YOUNG Cebuano artist Diane Therese Diana translates her heritage into typography with “Bisdak,” a typeface inspired by the bold personality of the Bisaya.
Created by Diane last year, “Bisdak” is an uppercase typeface designed for display texts like titles and headings (rather than long body texts). The name of the typeface itself is inspired by all the people who grew up “Bisayang dako” or “Bisdak.”
Her knack for typography started at a young age. During her elementary years, she would try to copy other people’s handwriting. Eventually, she moved on to replicating fonts by hand. It wasn’t until college, at a seminar featuring a guest speaker who had a career in typography, when she realized that turning her long-time hobby into a full-fledged profession could be a real possibility.
Whether it’s a typeface or an illustration, Diane draws inspiration for her art everywhere, although she is inspired heavily by her own experiences and feelings, as well as current events. The idea for “Bisdak,” for instance, came from her daily commutes; the ink traps — the tiny spaces in printed letters to prevent ink spillage — reminded her of the “eskinitas” she and her friends would pass through on their city jaunts.
“The general structure of the typeface comes from the strong delivery of the Cebuano language. There were people who told me that when Cebuanos speak, we sound like we’re always mad, or when we speak other languages like Tagalog or English, some people would label our accents as ‘gahi’ because we are ‘Bisdak.’ So I tried my best to embody that feeling or that sound when we speak in this typeface,” she shared.
“Bisdak” is a personal favorite of Diane, not just for the recognition it garnered, but because of how personal it is and how much time and effort she put into it.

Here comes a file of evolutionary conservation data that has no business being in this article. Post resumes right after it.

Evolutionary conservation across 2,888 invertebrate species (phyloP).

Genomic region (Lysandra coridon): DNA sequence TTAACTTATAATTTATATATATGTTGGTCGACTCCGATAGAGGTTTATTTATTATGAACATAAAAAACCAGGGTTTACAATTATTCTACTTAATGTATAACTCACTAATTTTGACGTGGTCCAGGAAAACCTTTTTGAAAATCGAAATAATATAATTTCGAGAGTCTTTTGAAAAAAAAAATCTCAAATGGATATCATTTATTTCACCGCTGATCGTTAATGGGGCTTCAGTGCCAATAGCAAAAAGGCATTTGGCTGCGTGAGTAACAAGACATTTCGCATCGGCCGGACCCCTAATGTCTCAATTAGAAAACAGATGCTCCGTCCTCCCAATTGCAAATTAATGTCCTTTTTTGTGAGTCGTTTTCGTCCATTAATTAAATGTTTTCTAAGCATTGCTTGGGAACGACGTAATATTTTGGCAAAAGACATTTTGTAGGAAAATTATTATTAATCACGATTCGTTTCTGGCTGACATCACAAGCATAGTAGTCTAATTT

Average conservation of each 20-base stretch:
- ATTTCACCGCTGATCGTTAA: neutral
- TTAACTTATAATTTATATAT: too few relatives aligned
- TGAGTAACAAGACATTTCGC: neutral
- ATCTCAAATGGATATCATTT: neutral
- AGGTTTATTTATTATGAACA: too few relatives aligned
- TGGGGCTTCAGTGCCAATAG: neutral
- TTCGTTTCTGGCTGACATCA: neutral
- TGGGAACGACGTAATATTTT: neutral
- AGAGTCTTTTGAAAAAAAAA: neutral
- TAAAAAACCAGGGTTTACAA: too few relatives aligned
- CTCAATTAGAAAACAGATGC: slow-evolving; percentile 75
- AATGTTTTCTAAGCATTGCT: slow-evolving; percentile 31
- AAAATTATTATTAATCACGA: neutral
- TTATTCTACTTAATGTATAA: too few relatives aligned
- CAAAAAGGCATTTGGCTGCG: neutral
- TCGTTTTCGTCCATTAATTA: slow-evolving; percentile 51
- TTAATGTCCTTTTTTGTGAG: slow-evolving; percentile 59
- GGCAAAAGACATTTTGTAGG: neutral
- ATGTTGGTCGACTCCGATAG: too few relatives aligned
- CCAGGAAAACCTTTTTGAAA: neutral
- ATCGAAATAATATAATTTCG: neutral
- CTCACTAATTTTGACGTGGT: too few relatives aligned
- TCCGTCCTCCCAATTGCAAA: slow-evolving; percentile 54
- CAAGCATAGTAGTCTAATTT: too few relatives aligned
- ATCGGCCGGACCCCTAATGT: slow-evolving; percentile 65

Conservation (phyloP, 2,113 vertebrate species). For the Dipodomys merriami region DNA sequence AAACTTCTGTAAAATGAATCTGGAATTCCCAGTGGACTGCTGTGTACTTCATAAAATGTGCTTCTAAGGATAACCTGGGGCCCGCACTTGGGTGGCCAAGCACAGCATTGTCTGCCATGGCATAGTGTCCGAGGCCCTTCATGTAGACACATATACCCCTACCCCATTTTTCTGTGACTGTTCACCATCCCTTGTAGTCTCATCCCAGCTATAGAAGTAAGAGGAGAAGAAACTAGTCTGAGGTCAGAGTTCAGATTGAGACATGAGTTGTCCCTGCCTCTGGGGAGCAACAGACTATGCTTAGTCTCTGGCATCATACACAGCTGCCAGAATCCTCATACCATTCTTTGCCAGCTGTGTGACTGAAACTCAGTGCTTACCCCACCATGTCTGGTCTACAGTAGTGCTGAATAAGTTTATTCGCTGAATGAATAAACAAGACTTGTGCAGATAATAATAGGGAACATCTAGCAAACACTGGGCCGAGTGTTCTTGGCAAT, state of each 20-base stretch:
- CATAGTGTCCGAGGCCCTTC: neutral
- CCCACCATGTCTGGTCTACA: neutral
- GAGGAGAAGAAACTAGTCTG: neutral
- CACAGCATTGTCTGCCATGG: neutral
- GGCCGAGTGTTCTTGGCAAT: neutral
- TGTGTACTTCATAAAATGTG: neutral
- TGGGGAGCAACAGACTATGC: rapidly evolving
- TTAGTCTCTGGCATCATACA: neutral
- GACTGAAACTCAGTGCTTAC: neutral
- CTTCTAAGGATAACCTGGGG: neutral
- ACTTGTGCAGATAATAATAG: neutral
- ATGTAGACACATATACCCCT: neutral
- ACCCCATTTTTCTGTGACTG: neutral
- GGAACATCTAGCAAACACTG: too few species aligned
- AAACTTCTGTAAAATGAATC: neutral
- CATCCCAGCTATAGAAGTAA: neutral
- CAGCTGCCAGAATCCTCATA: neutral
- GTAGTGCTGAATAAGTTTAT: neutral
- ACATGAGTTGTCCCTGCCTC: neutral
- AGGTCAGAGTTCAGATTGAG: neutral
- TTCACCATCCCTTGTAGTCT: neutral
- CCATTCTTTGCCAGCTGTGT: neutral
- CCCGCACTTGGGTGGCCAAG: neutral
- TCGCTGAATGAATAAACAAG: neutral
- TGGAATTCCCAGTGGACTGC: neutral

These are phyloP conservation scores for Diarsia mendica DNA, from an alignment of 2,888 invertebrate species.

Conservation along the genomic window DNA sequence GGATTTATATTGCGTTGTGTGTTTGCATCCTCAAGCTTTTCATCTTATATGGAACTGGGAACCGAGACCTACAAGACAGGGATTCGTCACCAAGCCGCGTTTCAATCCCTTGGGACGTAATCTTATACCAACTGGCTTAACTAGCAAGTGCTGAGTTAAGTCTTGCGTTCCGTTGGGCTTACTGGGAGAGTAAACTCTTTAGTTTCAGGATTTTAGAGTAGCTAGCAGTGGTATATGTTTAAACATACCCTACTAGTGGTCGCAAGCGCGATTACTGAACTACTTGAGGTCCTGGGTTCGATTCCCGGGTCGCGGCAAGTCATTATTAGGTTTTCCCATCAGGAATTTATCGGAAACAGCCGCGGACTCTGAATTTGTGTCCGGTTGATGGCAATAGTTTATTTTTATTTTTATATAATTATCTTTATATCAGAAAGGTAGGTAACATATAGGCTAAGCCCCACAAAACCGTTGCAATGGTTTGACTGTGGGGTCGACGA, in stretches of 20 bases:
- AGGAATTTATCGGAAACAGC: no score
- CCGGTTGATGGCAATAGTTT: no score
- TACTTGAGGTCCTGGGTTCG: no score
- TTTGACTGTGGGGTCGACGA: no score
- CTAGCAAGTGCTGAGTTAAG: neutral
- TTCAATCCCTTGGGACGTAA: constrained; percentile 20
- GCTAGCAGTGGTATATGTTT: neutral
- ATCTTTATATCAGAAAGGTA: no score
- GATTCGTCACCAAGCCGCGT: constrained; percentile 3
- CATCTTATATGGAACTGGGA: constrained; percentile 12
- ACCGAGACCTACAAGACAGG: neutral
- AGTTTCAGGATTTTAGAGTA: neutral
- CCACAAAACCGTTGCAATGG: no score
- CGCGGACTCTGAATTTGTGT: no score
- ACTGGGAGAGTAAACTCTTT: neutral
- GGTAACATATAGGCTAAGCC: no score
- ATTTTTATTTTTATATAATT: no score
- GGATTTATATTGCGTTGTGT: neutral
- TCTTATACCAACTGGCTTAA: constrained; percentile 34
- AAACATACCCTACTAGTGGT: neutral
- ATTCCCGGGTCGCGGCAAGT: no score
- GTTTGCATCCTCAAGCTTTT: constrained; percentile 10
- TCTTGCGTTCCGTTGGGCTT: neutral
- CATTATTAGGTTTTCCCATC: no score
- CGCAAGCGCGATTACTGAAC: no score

“It’s probably the longest one I’ve worked on. I didn’t even really expect any recognition from it. It was just fun making it. It was definitely a learning experience as well.” This is also the first ever typeface Diane created.
Her long-term goal as an artist is to teach art and design and make them available for all, even for people from far-flung regions. “I think it would be nice to preserve knowledge in design by teaching people like kids, for example, early on and give them early access to the world of art and design.”
Currently working on getting her degree in product design, Diane is determined to stay in Cebu and continue to hone her craft and build her career — she is just getting started after all.
“Cebu’s design community is growing really fast and I want to stay here to see it expand even more and be part of it all.”
The “Bisdak” typeface by Diane Diana (@dieanedieana on Instagram) is available to download for free on her Behance page. S